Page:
Kathy Hochul’s Early Political Carrer
After graduating from Syracuse, Hochul earned her law degree from the Catholic University of America in 1983. After graduating, she worked as an attorney at a private law firm but quickly entered the world of public service with Democratic politicians, first as an aide to New York Congressman John LaFalce from 1984 to 1986 and then to New York Senator Daniel Patrick Moynihan from 1986 to 1988, via Ballotpedia.
Hochul Served In New York State’s Congress For Two Years
After aiding the New York representative and senator, Hochul began striking out on her own for public office. She was a town council member for the upstate New York town of Hamburg. She was later appointed as the Deputy County Clerk of Eerie County in 2003 and later became the county clerk in 2007, according to her bio. Perhaps most notably, though, Hochul made her national political debut when ran for Congress as the representative for New York’s 26th District in a special election when Rep. Chris Lee resigned in 2011. She struck out on a middle-of-the-road campaign that appealed to both Democrats and Republicans. “People don’t like the hyperpartisan, us-versus-them mentality. They want (representatives) to stop the fighting and work together to solve problems,” she told The Lockport Journal in 2011.
Hochul’s Work Outside Of Office
Before she became the Lieutenant Governor, Hochul was M&T Bank’s Group Vice President for Strategic Relationships. Besides her work for the Buffalo, NY bank, Hochul was incredibly active in local efforts around her hometown and county. She worked with her mother and aunt to establish the Kathleen Mary House, which helps provide housing to domestic abuse victims, in 2006. She also started the Village Action Coalition, whose goal is to assist “local businesses survive competition from big box stores,” via her bio.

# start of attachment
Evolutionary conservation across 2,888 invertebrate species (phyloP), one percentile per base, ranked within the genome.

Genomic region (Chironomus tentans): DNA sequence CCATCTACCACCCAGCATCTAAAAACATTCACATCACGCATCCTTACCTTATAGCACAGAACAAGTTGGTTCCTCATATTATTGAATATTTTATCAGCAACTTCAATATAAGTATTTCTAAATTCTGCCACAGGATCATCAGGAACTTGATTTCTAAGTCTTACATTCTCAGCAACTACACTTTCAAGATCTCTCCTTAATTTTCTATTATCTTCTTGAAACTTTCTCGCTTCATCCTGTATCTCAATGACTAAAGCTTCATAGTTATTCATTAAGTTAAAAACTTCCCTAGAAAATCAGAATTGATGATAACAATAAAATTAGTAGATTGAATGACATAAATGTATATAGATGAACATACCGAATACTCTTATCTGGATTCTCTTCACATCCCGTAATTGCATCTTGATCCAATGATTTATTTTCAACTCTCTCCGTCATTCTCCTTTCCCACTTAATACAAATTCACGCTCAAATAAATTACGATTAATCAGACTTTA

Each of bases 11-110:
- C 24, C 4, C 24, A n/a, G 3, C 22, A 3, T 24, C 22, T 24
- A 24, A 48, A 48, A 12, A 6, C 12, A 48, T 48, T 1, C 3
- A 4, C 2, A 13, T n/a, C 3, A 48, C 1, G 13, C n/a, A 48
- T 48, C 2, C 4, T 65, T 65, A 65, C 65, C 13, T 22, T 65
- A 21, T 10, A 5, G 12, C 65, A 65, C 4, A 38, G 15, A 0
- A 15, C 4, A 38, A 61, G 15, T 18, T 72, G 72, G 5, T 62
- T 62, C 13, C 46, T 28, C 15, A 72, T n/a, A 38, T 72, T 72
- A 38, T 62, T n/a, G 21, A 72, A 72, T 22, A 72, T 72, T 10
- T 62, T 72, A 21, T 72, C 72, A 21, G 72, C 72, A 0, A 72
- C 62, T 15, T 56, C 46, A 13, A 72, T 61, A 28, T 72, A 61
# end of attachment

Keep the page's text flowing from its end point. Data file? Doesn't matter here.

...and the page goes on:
Hochul has remained an advocate for small businesses. She has tweeted on several occasions about local businesses she visits throughout New York, but it seems like she still has a particular fondness for upstate. Hochul campaigned on a commitment to working families. “Kathy is working with the Governor and state legislature to prioritize making lives better for all New York families – because no one working full-time should live in poverty,” her campaign site said. “Kathy has led efforts to lift up communities across this state and secured a record increase of workforce development funding.”
Hochul’s Family Life
Part of Hochul’s dedication to the causes she supports seems like it came from her upbringing. Her grandparents were Irish immigrants, and her dad, Jack Courtney, was a migrant worker and later a steelworker before meeting her mother. She and her husband, William Hochul, a former U.S. Attorney for Western New York, moved back to the Empire State in 1991. They made the move after their first child was born at the advice of Hochul’s old boss, Daniel Moynihan. “He said to her: ‘In 30 years, you won’t remember the days you spent here in the office, but you will remember the days you spent with your children,'” her sister Sheila Heinze told The New York Times in 2011. The couple has a son and a daughter, Will and Katie.